While hotel rooftops swell with end-of-summer revelers this holiday weekend, other hotels buzz with a different kind of crowd — bees. Hotels have jumped on the farm-to-table beekeeping trend to harvest honey for use in their restaurants, spas and shops. Visit these five bee-friendly hotels to sample the sweet nectar.
Four Seasons Hotel Atlanta
Executive chef Robert Gerstenecker speaks like a proud father about the bees that inhabit the hives in the Atlanta hotel’s fifth-floor terrace because they used to live in his own backyard. Raised on an Ontario farm, Gerstenecker aims to source locally for Park 75 restaurant. After installing two hives, the chef added three more this year to keep up the supply that his new menu demands. Unlike many beekeepers, the chef harvests his hives once a year instead of twice so that the bees have enough honey to keep them healthy through the winter.
Buzzworthy: Gerstenecker’s favorite honey-inspired dishes include salted honey caramels and a squash blossom stuffed with citrus-scented lump crabmeat that’s tempura-fried and topped with fresh honey. Are you sweet on the product? Pick up a jar at Park 75.
The Waldorf-Astoria, New York
Big cities like New York actually provide the ideal habitat for honeybees because of their diverse flora, and this hotel’s proximity to Central Park—less than one mile—helps. In April, Garcelon and his staff welcomed a black town car carrying six beehives. Local beekeeper Andrew Cote installed the thousands of bees into their new garden home atop the 20th floor, which used to be a terrace for guests.
Buzzworthy: Executive chef David Garcelon plans to incorporate it into a honey-walnut pastry straw to garnish the signature Waldorf salad as well as create a honey ice cream.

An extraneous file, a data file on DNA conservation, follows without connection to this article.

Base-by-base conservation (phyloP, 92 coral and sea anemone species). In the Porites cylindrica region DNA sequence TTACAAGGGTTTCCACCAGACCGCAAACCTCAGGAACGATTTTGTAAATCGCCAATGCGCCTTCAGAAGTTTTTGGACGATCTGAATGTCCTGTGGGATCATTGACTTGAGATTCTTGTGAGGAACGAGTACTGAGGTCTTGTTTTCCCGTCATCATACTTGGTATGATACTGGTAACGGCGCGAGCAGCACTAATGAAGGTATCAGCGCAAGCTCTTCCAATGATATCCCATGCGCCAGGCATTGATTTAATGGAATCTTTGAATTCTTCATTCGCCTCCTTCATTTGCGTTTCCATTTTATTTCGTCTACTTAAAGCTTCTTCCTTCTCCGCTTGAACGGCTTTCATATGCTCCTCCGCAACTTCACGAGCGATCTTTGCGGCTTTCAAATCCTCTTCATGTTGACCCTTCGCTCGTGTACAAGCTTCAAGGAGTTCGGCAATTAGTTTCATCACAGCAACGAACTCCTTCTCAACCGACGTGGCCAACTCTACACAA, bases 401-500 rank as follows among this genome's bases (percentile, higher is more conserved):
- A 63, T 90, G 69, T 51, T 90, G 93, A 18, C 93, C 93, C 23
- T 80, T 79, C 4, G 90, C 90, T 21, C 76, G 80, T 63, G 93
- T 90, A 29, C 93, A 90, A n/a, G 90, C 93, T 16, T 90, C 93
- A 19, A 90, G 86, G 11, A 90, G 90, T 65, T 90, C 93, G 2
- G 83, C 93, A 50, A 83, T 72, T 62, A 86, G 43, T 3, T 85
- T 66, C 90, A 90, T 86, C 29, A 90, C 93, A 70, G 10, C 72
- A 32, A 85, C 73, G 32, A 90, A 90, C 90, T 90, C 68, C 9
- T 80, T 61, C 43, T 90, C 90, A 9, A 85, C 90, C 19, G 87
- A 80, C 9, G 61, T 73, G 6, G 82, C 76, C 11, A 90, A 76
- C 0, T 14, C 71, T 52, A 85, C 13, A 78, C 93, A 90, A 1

Montage Deer Valley, Park City
The scenic Park City hotel embraces its Beehive State locale by selling locally harvested jarred honey in its espresso bar, Buzz. Kyle Kanno of The Honey Jar, a boutique honey business, derives the varietals off-campus in Honeyville. But Kanno hopes to move some to Montage to test a high-altitude honey made from the pollen of local wildflowers.
Buzzworthy: Buy suckers, honeycomb or jars of it in Buzz. Try dandelion, lavender, alfalfa, clover, blackberry or orange blossom honey.
Since the first hive arrived in June 2010, the Boston hotel added two more, bringing the population to more than 100,000 bees. Sous chef Cyrille Couet of the hotel’s Miel (French for “honey”) took on the beekeeper role and has harvested more than 200 pounds of honey. You’ll find the nectar in the hotel’s food, cocktails, spa treatments and an annual Honey Harvest Dinner, a three-course meal with dishes like sage-honey-and-sea-salted pork belly and pan-seared, honey-basted scallops.
Buzzworthy: Sip on a honey-ginger caipirinha (made with housemade honey syrup) in RumBa, the rum and champagne bar. Or book a warm honey body wrap at the spa.
The Fairmont Royal York, Toronto
As the first Fairmont to install an apiary, the Toronto hotel teamed with the Toronto Beekeepers Cooperative and FoodShare to further its initiative for locally sourced food. Beginning with three hives in 2008 and adding three more to the 14th-floor rooftop since then, the hotel staff keeps its growing collection straight by playfully naming them (“Honey Moon Suite,” “Comb Suite Comb”). Get a free chef-led tour on weekends from 2 to 4 p.m.
Buzzworthy: At EPIC, chef Collin Thornton drizzles honey on cheese plates, in salad dressings, in soups and in the signature honey madeleine cookies. The hotel is partnering with the local Mill Street Brewery to create a honey beer called Royal Stinger.
Photo courtesy of Four Seasons Hotel AtlantaTags: Atlanta, Boston, Four Seasons Hotel Atlanta, Honey, hotels, InterContinental Boston, Montage Deer Valley, New York, Park City, Restaurants, The Fairmont Royal York, The Waldorf-Astoria, Toronto